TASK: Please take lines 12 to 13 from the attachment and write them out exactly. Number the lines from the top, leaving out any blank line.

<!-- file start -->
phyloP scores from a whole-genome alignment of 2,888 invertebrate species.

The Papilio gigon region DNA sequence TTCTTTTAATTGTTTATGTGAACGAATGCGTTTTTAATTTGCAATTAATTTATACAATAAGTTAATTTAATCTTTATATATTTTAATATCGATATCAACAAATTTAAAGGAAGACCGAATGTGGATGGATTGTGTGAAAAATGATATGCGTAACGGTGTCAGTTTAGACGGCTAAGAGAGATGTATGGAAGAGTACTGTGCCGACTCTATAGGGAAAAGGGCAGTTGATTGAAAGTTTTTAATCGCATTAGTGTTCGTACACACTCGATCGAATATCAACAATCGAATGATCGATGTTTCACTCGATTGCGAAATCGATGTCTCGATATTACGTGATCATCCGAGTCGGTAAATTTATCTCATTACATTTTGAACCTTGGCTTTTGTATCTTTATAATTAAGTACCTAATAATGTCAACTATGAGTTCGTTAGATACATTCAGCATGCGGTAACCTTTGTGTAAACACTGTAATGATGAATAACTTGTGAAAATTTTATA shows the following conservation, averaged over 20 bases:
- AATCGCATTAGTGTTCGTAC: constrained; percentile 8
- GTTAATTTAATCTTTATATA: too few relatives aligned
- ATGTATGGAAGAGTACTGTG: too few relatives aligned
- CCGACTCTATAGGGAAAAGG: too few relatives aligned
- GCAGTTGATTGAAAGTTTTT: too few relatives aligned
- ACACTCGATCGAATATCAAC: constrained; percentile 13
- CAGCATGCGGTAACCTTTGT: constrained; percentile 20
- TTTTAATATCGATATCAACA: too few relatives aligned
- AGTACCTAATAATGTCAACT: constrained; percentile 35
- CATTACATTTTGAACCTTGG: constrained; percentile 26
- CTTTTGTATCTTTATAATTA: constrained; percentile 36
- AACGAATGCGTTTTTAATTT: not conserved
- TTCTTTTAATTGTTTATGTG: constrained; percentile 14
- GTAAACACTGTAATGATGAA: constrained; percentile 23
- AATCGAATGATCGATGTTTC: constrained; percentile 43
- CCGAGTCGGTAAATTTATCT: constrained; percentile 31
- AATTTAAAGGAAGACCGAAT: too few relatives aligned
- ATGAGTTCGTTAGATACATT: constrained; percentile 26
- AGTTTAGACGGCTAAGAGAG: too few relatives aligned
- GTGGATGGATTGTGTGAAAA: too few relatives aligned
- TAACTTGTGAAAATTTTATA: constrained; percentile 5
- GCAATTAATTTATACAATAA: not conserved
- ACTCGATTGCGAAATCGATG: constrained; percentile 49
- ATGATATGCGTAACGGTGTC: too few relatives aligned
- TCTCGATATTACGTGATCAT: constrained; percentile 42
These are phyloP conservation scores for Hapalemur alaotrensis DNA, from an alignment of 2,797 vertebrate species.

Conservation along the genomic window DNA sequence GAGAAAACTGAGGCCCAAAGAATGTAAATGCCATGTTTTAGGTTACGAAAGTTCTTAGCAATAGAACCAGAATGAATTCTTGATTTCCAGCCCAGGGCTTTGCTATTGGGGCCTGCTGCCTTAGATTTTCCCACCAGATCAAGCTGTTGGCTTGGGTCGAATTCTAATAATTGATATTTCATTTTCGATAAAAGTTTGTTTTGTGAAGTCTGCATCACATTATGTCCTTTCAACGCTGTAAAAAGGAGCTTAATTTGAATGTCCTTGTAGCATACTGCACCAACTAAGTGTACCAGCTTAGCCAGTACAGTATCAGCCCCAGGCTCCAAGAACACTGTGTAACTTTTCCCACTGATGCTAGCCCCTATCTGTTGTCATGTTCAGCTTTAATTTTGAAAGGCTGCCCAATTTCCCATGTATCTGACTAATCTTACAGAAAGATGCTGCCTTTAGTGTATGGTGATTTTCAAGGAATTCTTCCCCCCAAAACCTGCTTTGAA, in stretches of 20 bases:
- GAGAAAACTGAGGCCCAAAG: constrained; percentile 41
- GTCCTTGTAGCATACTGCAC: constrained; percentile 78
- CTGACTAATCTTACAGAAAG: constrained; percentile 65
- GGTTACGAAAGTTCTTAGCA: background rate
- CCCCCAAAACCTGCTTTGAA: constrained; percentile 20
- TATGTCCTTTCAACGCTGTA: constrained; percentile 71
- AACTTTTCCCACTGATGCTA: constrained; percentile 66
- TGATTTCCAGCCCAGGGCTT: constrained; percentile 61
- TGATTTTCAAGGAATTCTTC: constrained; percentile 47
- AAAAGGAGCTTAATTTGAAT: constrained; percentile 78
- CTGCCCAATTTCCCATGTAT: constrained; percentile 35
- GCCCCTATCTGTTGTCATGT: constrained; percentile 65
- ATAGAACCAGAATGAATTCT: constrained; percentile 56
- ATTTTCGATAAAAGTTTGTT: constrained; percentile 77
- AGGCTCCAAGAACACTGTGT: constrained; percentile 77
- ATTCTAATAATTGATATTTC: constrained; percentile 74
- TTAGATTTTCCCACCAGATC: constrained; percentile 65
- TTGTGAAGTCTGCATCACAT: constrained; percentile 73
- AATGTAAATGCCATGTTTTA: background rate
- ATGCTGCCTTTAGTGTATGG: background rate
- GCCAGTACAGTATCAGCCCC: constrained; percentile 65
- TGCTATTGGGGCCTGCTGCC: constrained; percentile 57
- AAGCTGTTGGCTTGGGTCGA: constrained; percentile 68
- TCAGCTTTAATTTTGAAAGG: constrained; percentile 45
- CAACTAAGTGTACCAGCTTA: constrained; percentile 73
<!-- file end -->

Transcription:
- CATTACATTTTGAACCTTGG: constrained; percentile 26
- CTTTTGTATCTTTATAATTA: constrained; percentile 36